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Aside from all that, you couldn't wipe the smile from my face. So how does it go ? Surprisingly the 10a BP has a fair bit of go, It's no slug by any stretch of the imagination. The exhaust is probably a little on the loud side but allows the motor to breath. The car itself goes OK but I've forgotten how crappy a 40yo car handles. If I compare to my other toy an AP1 s2000 which I bought back in 01, they are chalk and cheese. The Honda does everything the Rx3 wishes it could do except be an Rx3 8)

There's a little fine tuning to do, change the box, maybe upgrade to a series 1 Rx7 5speed (kidding) :lol: I kept the pads that came with the calipers (off a race car) but I'll be swapping them for a road set. They need too much heat to work properly on the street. The other problem I have is the clutch master must be leaking internally because it seems to loose pressure if you sit on the clutch, that's a simple one though.

The Broadhurst distributors are magic, not only do they look neat they give a clean spark right through the rev range. There's nothing worse than points powered rotary if you ask me. The motor is a little angry, bucking and what not unless it's under load and revving through the gears so I might go to either a 4.1 or 4.4 diff, most likely a 4.1. The real annoying thing is the motor appears to want to go quicker than general traffic flow, only the first 3 gears appear to be any of real use.

So there you have it 8)


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 Post subject: Re: 1973 Mazda Rx3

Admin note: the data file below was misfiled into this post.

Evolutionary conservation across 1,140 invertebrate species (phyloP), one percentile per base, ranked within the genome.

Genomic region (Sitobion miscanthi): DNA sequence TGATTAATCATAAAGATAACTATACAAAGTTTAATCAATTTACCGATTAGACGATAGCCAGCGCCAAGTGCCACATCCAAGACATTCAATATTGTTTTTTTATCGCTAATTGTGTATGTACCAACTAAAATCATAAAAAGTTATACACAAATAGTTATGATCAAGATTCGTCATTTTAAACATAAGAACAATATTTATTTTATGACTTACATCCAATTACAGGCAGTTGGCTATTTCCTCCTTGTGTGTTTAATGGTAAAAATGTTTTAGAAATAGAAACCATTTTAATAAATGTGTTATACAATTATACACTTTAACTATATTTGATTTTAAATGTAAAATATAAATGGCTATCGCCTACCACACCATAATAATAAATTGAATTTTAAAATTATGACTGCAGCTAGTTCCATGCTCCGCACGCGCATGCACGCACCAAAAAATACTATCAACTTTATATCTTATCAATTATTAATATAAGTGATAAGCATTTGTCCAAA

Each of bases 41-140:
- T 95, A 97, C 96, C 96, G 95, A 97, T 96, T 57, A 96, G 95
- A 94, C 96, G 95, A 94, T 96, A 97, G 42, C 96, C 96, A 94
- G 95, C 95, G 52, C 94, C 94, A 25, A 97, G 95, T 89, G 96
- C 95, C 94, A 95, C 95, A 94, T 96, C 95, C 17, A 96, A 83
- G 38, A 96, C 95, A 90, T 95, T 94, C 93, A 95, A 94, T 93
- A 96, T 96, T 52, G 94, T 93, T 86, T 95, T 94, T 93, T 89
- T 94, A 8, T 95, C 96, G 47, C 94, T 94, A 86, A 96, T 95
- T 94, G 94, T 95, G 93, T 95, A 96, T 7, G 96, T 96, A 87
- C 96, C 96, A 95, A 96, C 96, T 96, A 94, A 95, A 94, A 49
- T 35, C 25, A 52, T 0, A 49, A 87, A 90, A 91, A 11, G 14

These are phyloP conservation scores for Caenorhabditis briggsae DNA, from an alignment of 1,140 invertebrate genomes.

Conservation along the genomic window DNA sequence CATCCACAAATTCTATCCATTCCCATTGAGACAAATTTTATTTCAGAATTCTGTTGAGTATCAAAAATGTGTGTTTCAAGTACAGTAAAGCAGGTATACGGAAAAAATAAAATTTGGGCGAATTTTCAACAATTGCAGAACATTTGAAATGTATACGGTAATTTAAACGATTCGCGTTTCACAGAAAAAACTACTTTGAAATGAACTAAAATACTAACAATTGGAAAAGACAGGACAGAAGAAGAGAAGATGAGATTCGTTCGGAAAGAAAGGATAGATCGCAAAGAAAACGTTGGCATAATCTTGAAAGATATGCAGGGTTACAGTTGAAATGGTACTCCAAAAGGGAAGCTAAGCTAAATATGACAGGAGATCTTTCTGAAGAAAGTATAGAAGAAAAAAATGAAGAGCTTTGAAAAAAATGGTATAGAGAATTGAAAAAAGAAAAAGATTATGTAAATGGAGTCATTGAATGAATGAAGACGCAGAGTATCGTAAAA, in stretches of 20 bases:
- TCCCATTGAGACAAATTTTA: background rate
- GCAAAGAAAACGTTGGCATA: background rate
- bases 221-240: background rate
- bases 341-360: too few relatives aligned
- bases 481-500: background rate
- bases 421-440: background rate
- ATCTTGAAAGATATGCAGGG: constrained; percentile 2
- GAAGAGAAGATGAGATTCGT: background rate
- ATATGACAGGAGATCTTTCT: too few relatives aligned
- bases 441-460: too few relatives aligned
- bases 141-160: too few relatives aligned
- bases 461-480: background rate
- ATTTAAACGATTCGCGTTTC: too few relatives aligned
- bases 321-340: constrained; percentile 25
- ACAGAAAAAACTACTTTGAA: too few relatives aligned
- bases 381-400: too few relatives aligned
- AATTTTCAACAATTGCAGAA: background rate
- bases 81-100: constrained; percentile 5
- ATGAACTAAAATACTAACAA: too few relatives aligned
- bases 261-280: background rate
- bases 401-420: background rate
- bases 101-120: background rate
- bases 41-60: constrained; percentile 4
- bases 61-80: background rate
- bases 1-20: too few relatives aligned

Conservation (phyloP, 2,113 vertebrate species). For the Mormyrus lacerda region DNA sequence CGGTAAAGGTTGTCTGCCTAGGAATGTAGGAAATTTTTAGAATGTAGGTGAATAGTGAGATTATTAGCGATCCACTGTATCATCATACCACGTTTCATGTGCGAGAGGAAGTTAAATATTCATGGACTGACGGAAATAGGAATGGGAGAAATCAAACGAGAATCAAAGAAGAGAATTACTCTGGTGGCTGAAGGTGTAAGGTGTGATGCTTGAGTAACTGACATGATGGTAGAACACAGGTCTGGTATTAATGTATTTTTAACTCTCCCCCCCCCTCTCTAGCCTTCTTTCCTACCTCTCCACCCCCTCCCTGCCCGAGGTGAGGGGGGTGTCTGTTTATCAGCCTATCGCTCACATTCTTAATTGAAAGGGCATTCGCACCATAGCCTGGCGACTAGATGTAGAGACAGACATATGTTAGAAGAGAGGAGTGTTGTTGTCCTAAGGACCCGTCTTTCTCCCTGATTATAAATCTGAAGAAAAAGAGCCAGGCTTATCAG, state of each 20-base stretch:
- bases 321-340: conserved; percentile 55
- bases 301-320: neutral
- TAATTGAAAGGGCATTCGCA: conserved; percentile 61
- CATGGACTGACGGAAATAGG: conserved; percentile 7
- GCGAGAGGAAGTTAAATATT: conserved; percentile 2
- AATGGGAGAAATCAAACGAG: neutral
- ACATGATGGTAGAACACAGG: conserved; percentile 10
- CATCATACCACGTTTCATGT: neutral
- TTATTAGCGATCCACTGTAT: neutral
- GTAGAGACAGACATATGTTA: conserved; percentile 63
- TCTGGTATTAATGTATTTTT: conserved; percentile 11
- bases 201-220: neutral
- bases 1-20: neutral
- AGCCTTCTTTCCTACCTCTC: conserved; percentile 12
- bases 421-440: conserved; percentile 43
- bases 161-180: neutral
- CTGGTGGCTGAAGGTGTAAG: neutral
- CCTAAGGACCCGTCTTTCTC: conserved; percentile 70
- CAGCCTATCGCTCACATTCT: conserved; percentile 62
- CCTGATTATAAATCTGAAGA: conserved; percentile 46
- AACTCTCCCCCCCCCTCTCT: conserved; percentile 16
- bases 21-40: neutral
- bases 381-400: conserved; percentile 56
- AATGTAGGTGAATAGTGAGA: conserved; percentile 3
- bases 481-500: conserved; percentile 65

PostPosted: Sun Jul 06, 2014 5:14 am 

Joined: Sun Jul 01, 2012 7:03 am
Posts: 55
Location: Adalaide, Australia
John the car looks great but like you say all project are never finished and always got to do some thing with them, By the looks of the photo with you in the car the reason for the Operation is have a affect on you and your health. your looking a bit different from when i meet you a years and a bit ago. Hope all is well and if not you get better soon.

Yeah every one that owns a rotary need a tow truck ride home once in a while just to remind you how fragile these old things are. ( as long is it is not every drive all is good)

Cheers
Matt


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 Post subject: Re: 1973 Mazda Rx3
PostPosted: Mon Jul 07, 2014 5:28 pm 
JNC Enthusiast

Joined: Mon Jun 08, 2009 9:26 pm
Posts: 783
Location: Melbourne, Australia
Bravo John. It looks fantastic. The side stripes and the Wats are perfect with the white paint.

Gaffney St - I think I know that guy! My dad worked at Kodak for years and I did a welding course at NMIT. There were a few interesting old businesses around Coburg and Preston that seem to have disappeared when the owners died or retired. Same goes for North Melbourne, it used to be filled with automotive and motorcycle related businesses, now it's all hipsters and cafes.

When I get my tax return I'll be hitting up Marcus for some custom Rover bits. :D

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 Post subject: Re: 1973 Mazda Rx3
PostPosted: Mon Jul 07, 2014 11:00 pm 

Joined: Sat Feb 19, 2011 9:05 pm
Posts: 38
Location: New Zealand
To quote above "bravo" awesome outcome to a monumental rebuild - bummer about the tow but rotary ownership and towing go together like Rolf and his busy hands :lol:

:tu:


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 Post subject: Re: 1973 Mazda Rx3
PostPosted: Mon Jul 07, 2014 11:25 pm 

Joined: Tue Sep 27, 2011 4:15 am
Posts: 323
Location: Adelaide
gypsy wrote:
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So there you have it 8)


So much win right there! Top work mate you should be proud. :tu:


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 Post subject: Re: 1973 Mazda Rx3
PostPosted: Tue Jul 08, 2014 2:11 am 
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Joined: Sat Oct 31, 2009 11:53 pm
Posts: 413
Location: Adelaide
WOW! The car looks amazing! Incredible job! Good to see you getting it out and enjoying it. :D